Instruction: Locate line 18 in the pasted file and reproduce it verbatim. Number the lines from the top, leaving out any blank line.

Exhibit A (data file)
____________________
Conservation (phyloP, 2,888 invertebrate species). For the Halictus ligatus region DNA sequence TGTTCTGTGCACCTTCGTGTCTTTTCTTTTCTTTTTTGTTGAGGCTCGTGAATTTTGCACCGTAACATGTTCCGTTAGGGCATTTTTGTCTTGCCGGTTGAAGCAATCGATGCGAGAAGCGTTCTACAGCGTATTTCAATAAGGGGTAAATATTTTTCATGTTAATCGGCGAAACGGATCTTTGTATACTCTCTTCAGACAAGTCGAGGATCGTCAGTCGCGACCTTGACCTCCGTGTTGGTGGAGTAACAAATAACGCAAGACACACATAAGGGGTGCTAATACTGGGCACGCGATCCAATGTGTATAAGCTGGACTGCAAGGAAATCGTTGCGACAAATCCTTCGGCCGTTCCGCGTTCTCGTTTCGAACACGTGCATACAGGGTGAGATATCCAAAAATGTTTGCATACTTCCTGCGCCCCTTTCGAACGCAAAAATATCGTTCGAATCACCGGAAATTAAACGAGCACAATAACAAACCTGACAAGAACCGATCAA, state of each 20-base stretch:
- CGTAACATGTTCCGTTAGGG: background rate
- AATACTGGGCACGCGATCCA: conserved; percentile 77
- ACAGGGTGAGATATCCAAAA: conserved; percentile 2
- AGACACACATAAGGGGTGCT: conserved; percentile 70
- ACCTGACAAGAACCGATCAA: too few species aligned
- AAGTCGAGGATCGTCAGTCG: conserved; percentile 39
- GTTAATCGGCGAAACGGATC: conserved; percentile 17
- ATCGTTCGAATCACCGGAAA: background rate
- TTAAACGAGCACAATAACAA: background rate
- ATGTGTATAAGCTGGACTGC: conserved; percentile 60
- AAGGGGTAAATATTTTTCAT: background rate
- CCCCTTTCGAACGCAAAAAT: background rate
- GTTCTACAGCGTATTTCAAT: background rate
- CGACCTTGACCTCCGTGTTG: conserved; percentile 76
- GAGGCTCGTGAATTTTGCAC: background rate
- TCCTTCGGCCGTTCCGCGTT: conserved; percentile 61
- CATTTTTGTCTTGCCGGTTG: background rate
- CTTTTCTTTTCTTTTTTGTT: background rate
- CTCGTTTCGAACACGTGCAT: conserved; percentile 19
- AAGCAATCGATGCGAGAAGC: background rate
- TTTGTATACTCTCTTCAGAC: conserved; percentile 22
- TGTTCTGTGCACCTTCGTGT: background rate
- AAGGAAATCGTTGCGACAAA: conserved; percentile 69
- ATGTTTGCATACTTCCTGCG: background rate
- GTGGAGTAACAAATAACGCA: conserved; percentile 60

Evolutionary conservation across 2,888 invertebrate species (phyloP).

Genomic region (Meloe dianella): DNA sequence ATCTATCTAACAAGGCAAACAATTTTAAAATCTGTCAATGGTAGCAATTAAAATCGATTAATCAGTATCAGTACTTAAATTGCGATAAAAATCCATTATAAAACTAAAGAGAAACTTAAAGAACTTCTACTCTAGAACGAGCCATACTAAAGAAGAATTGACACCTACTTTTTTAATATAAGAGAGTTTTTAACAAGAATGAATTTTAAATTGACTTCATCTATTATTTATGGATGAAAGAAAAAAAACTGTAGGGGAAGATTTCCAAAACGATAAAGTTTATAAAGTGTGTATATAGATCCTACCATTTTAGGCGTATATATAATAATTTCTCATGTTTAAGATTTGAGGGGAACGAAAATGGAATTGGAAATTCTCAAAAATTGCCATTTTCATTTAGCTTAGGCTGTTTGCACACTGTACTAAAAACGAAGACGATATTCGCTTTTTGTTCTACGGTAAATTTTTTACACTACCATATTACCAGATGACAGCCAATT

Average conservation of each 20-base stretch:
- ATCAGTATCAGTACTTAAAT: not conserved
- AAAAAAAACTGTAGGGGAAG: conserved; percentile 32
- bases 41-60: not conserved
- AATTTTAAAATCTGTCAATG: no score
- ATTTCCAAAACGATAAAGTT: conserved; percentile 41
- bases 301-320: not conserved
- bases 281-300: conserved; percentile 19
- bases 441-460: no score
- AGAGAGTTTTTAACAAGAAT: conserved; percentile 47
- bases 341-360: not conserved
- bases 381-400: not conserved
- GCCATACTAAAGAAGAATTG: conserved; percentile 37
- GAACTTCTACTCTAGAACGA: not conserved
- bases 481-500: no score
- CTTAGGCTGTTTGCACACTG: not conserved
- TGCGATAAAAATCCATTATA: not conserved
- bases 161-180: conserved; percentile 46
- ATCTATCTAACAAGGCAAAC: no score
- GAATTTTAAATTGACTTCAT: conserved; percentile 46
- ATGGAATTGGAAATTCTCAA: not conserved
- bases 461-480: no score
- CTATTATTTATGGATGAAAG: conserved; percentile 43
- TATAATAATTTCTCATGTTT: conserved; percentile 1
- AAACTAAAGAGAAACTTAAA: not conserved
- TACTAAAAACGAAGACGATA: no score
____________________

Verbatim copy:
- CATTTTTGTCTTGCCGGTTG: background rate